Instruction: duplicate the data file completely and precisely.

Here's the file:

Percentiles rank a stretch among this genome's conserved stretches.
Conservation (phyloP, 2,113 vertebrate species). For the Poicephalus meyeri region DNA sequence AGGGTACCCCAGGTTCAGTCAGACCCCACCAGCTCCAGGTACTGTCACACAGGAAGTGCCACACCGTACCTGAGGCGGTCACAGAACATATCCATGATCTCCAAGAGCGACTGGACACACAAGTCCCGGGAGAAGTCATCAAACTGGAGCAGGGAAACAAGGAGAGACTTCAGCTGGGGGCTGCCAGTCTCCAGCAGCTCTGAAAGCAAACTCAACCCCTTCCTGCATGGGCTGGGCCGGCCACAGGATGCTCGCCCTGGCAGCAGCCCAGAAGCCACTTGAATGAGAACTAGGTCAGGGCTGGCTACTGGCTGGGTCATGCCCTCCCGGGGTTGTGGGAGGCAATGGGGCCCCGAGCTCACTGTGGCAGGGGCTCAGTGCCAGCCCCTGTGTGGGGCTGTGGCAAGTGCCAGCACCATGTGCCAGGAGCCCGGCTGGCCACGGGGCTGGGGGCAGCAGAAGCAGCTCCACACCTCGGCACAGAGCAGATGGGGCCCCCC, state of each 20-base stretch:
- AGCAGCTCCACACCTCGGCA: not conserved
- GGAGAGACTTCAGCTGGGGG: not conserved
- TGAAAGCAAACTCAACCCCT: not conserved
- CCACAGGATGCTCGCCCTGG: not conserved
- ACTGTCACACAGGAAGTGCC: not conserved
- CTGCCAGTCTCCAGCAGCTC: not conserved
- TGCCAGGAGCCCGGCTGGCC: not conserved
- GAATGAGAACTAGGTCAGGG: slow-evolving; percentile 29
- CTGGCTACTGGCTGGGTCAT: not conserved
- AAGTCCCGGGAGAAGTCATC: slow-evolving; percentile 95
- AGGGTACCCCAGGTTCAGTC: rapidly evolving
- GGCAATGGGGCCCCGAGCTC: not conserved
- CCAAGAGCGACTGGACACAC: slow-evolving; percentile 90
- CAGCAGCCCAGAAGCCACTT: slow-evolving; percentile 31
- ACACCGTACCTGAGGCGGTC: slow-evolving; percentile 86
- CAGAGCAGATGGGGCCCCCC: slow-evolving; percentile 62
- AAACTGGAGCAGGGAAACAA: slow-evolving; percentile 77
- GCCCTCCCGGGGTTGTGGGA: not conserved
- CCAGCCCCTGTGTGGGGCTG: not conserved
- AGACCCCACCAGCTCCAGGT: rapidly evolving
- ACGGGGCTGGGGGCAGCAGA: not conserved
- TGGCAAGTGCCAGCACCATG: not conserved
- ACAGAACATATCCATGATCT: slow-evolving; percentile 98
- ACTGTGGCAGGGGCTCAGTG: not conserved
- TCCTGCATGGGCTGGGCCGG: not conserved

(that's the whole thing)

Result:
Percentiles rank a stretch among this genome's conserved stretches.
Conservation (phyloP, 2,113 vertebrate species). For the Poicephalus meyeri region DNA sequence AGGGTACCCCAGGTTCAGTCAGACCCCACCAGCTCCAGGTACTGTCACACAGGAAGTGCCACACCGTACCTGAGGCGGTCACAGAACATATCCATGATCTCCAAGAGCGACTGGACACACAAGTCCCGGGAGAAGTCATCAAACTGGAGCAGGGAAACAAGGAGAGACTTCAGCTGGGGGCTGCCAGTCTCCAGCAGCTCTGAAAGCAAACTCAACCCCTTCCTGCATGGGCTGGGCCGGCCACAGGATGCTCGCCCTGGCAGCAGCCCAGAAGCCACTTGAATGAGAACTAGGTCAGGGCTGGCTACTGGCTGGGTCATGCCCTCCCGGGGTTGTGGGAGGCAATGGGGCCCCGAGCTCACTGTGGCAGGGGCTCAGTGCCAGCCCCTGTGTGGGGCTGTGGCAAGTGCCAGCACCATGTGCCAGGAGCCCGGCTGGCCACGGGGCTGGGGGCAGCAGAAGCAGCTCCACACCTCGGCACAGAGCAGATGGGGCCCCCC, state of each 20-base stretch:
- AGCAGCTCCACACCTCGGCA: not conserved
- GGAGAGACTTCAGCTGGGGG: not conserved
- TGAAAGCAAACTCAACCCCT: not conserved
- CCACAGGATGCTCGCCCTGG: not conserved
- ACTGTCACACAGGAAGTGCC: not conserved
- CTGCCAGTCTCCAGCAGCTC: not conserved
- TGCCAGGAGCCCGGCTGGCC: not conserved
- GAATGAGAACTAGGTCAGGG: slow-evolving; percentile 29
- CTGGCTACTGGCTGGGTCAT: not conserved
- AAGTCCCGGGAGAAGTCATC: slow-evolving; percentile 95
- AGGGTACCCCAGGTTCAGTC: rapidly evolving
- GGCAATGGGGCCCCGAGCTC: not conserved
- CCAAGAGCGACTGGACACAC: slow-evolving; percentile 90
- CAGCAGCCCAGAAGCCACTT: slow-evolving; percentile 31
- ACACCGTACCTGAGGCGGTC: slow-evolving; percentile 86
- CAGAGCAGATGGGGCCCCCC: slow-evolving; percentile 62
- AAACTGGAGCAGGGAAACAA: slow-evolving; percentile 77
- GCCCTCCCGGGGTTGTGGGA: not conserved
- CCAGCCCCTGTGTGGGGCTG: not conserved
- AGACCCCACCAGCTCCAGGT: rapidly evolving
- ACGGGGCTGGGGGCAGCAGA: not conserved
- TGGCAAGTGCCAGCACCATG: not conserved
- ACAGAACATATCCATGATCT: slow-evolving; percentile 98
- ACTGTGGCAGGGGCTCAGTG: not conserved
- TCCTGCATGGGCTGGGCCGG: not conserved